Thinking woman. Sad lonely depressed girl sitting on the laptop. Young unhappy woman hugging her knees. Online psychotherapy. Cartoon character. Vector illustration in flat style

Who cares? When picturing a caregiver, the person who comes to mind is almost invariably female. She is young (or young-ish). She looks healthy. She is usually in a uniform, the kind associated with nursing, to show that she is what she does. And she is never pictured alone, because what she does – caring – is defined by the relationship she has with the other people. In advertisements, textbooks and news reports, this ‘carer’ is pictured standing alongside a ‘cared-for’ person, who is usually seated and smiling up at their caregiver with gratitude. The carer smiles down upon them, reassuringly. Theirs is an asymmetrical relationship: the cared-for is vulnerable and has needs, while the carer is capable and needless.

I have felt burdened by the asymmetry of care. When I’ve become a caregiver in the past, on cancer wards in London and Cambridge, my vulnerability didn’t magically fly away. Yet the figure of the needless carer followed me. And it continues to dominate the ways we view those who care. But as we look longer at this figure, questions emerge: what might this carer need? What of her vulnerability?

I asked my husband if it was helpful to have me with him. He said he didn’t need me but knew that, if I couldn’t see him, I would be more frantic, so it was better to have me here, for my sake. I became his vulnerable carer.

‘Vulnerable carer’ or ‘vulnerable caregiver’ is not a phrase you hear very often. But I’m not the only person to use it, or to be described by it. According to the authors of a paper published in the American Journal of Public Health in 2002, 36 per cent of surveyed caregivers were ‘suffering from poor health’ or had ‘a serious health condition’. They were vulnerable, too. But often their vulnerabilities are left out of the picture.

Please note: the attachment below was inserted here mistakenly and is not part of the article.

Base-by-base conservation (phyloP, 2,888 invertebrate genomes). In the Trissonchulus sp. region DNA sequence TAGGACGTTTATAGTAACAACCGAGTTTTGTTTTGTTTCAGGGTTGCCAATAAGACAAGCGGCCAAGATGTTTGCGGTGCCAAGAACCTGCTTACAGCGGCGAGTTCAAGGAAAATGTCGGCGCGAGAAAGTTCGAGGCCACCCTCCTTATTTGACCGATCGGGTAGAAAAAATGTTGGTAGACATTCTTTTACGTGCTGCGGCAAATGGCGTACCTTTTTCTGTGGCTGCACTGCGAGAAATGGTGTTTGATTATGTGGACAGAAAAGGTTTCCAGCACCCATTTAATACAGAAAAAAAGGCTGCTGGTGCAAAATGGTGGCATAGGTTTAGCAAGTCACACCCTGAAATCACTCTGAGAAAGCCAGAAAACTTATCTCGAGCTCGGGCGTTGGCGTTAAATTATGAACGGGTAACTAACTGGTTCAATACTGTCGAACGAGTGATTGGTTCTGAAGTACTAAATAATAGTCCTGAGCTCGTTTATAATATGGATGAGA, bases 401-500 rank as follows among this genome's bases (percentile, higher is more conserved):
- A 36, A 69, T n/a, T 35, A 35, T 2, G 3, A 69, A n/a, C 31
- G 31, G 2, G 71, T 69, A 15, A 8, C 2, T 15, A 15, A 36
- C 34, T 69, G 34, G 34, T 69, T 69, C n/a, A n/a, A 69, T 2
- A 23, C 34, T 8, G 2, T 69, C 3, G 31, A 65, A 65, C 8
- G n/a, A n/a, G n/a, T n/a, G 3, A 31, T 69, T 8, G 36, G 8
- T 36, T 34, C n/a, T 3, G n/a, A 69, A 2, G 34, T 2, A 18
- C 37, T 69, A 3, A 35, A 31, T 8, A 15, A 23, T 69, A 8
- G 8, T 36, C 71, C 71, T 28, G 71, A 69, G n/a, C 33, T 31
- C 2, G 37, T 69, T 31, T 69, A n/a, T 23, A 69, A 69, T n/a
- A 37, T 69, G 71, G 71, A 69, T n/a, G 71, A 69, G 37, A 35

During the months of chemotherapy, when my husband’s treatment was at its most intense, and he was at his most debilitated, I managed things: I watched, I listened, I bought food, I served food, I fetched drinks, I took the bins out, I kept the house antiseptically clean, I chased prescriptions, I supported our son through his GCSEs, and sorted out my mother-in-law’s financial affairs. I left the room when my husband was obviously fed up of being watched. In other words, I cared, but when I measured myself against the figure of the needless, reassuring carer, I always felt that I came up shamefully short.

Using the term ‘human giver’ coined by the philosopher Kate Manne, Wincer describes the figure of the needless carer as obligated ‘to give their whole humanity’, the point being that you cannot both give your humanity and be it at the same time. In reality, as Wincer’s title suggests, we can be only imperfect givers, because humanity, with its needs, its vulnerabilities and its faults, is not something of which we can ever be fully emptied. A carer, says Wincer, need never be ashamed of needing care. And yet, we are. I was. Why is it so hard to learn to care and need care?

Read more in Psyche.

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